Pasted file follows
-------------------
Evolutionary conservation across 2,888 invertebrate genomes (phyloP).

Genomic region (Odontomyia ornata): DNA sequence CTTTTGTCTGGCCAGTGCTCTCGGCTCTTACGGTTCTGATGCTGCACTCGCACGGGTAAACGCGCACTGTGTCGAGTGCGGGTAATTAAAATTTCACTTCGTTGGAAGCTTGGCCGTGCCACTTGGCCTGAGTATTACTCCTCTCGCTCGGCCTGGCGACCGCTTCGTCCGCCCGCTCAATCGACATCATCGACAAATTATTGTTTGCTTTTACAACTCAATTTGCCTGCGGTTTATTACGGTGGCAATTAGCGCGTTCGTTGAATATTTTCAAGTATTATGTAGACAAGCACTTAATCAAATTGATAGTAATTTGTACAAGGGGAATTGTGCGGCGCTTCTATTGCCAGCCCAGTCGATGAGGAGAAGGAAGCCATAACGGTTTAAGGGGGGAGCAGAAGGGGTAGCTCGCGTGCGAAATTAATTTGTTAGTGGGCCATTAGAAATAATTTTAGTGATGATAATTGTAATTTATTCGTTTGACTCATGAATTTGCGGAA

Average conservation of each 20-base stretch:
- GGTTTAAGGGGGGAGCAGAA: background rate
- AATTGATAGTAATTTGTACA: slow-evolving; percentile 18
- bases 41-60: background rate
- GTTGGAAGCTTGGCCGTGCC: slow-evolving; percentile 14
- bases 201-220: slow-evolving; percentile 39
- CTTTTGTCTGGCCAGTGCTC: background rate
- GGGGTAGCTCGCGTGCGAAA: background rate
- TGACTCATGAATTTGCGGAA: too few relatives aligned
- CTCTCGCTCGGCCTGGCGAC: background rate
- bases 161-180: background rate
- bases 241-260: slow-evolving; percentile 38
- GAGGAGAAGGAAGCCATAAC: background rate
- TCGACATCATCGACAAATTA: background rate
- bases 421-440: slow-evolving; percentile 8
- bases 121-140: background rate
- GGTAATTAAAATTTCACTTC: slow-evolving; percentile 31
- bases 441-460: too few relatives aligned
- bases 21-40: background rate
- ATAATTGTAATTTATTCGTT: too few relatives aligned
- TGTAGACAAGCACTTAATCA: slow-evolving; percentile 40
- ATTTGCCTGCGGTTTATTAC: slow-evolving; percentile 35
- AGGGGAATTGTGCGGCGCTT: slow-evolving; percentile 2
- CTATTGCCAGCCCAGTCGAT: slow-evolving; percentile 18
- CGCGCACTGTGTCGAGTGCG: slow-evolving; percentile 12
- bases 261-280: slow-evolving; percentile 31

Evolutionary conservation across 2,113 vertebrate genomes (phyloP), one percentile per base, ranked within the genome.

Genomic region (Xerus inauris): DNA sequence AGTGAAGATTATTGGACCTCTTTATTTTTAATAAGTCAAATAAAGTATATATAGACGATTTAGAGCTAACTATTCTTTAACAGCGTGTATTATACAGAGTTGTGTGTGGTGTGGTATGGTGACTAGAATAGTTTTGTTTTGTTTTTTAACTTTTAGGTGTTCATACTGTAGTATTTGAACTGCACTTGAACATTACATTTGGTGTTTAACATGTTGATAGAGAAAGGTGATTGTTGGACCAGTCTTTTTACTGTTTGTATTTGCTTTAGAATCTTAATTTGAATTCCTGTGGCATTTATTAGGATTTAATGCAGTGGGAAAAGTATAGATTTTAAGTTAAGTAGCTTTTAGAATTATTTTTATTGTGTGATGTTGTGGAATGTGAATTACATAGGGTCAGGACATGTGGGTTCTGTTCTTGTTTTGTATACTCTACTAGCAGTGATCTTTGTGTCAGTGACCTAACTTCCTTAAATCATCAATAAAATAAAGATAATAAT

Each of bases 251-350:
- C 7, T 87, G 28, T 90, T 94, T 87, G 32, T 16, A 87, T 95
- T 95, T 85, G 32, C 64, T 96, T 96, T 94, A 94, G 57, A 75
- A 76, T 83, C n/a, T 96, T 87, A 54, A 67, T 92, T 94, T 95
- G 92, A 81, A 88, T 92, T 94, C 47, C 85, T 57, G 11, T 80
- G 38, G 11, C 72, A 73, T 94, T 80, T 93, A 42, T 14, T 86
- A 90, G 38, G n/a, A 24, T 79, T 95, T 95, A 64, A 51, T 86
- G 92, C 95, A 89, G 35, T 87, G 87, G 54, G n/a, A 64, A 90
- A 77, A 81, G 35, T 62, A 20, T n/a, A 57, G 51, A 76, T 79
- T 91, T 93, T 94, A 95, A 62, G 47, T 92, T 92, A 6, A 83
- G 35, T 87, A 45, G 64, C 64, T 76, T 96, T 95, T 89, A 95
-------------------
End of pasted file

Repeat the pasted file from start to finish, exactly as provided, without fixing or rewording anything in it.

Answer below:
Evolutionary conservation across 2,888 invertebrate genomes (phyloP).

Genomic region (Odontomyia ornata): DNA sequence CTTTTGTCTGGCCAGTGCTCTCGGCTCTTACGGTTCTGATGCTGCACTCGCACGGGTAAACGCGCACTGTGTCGAGTGCGGGTAATTAAAATTTCACTTCGTTGGAAGCTTGGCCGTGCCACTTGGCCTGAGTATTACTCCTCTCGCTCGGCCTGGCGACCGCTTCGTCCGCCCGCTCAATCGACATCATCGACAAATTATTGTTTGCTTTTACAACTCAATTTGCCTGCGGTTTATTACGGTGGCAATTAGCGCGTTCGTTGAATATTTTCAAGTATTATGTAGACAAGCACTTAATCAAATTGATAGTAATTTGTACAAGGGGAATTGTGCGGCGCTTCTATTGCCAGCCCAGTCGATGAGGAGAAGGAAGCCATAACGGTTTAAGGGGGGAGCAGAAGGGGTAGCTCGCGTGCGAAATTAATTTGTTAGTGGGCCATTAGAAATAATTTTAGTGATGATAATTGTAATTTATTCGTTTGACTCATGAATTTGCGGAA

Average conservation of each 20-base stretch:
- GGTTTAAGGGGGGAGCAGAA: background rate
- AATTGATAGTAATTTGTACA: slow-evolving; percentile 18
- bases 41-60: background rate
- GTTGGAAGCTTGGCCGTGCC: slow-evolving; percentile 14
- bases 201-220: slow-evolving; percentile 39
- CTTTTGTCTGGCCAGTGCTC: background rate
- GGGGTAGCTCGCGTGCGAAA: background rate
- TGACTCATGAATTTGCGGAA: too few relatives aligned
- CTCTCGCTCGGCCTGGCGAC: background rate
- bases 161-180: background rate
- bases 241-260: slow-evolving; percentile 38
- GAGGAGAAGGAAGCCATAAC: background rate
- TCGACATCATCGACAAATTA: background rate
- bases 421-440: slow-evolving; percentile 8
- bases 121-140: background rate
- GGTAATTAAAATTTCACTTC: slow-evolving; percentile 31
- bases 441-460: too few relatives aligned
- bases 21-40: background rate
- ATAATTGTAATTTATTCGTT: too few relatives aligned
- TGTAGACAAGCACTTAATCA: slow-evolving; percentile 40
- ATTTGCCTGCGGTTTATTAC: slow-evolving; percentile 35
- AGGGGAATTGTGCGGCGCTT: slow-evolving; percentile 2
- CTATTGCCAGCCCAGTCGAT: slow-evolving; percentile 18
- CGCGCACTGTGTCGAGTGCG: slow-evolving; percentile 12
- bases 261-280: slow-evolving; percentile 31

Evolutionary conservation across 2,113 vertebrate genomes (phyloP), one percentile per base, ranked within the genome.

Genomic region (Xerus inauris): DNA sequence AGTGAAGATTATTGGACCTCTTTATTTTTAATAAGTCAAATAAAGTATATATAGACGATTTAGAGCTAACTATTCTTTAACAGCGTGTATTATACAGAGTTGTGTGTGGTGTGGTATGGTGACTAGAATAGTTTTGTTTTGTTTTTTAACTTTTAGGTGTTCATACTGTAGTATTTGAACTGCACTTGAACATTACATTTGGTGTTTAACATGTTGATAGAGAAAGGTGATTGTTGGACCAGTCTTTTTACTGTTTGTATTTGCTTTAGAATCTTAATTTGAATTCCTGTGGCATTTATTAGGATTTAATGCAGTGGGAAAAGTATAGATTTTAAGTTAAGTAGCTTTTAGAATTATTTTTATTGTGTGATGTTGTGGAATGTGAATTACATAGGGTCAGGACATGTGGGTTCTGTTCTTGTTTTGTATACTCTACTAGCAGTGATCTTTGTGTCAGTGACCTAACTTCCTTAAATCATCAATAAAATAAAGATAATAAT

Each of bases 251-350:
- C 7, T 87, G 28, T 90, T 94, T 87, G 32, T 16, A 87, T 95
- T 95, T 85, G 32, C 64, T 96, T 96, T 94, A 94, G 57, A 75
- A 76, T 83, C n/a, T 96, T 87, A 54, A 67, T 92, T 94, T 95
- G 92, A 81, A 88, T 92, T 94, C 47, C 85, T 57, G 11, T 80
- G 38, G 11, C 72, A 73, T 94, T 80, T 93, A 42, T 14, T 86
- A 90, G 38, G n/a, A 24, T 79, T 95, T 95, A 64, A 51, T 86
- G 92, C 95, A 89, G 35, T 87, G 87, G 54, G n/a, A 64, A 90
- A 77, A 81, G 35, T 62, A 20, T n/a, A 57, G 51, A 76, T 79
- T 91, T 93, T 94, A 95, A 62, G 47, T 92, T 92, A 6, A 83
- G 35, T 87, A 45, G 64, C 64, T 76, T 96, T 95, T 89, A 95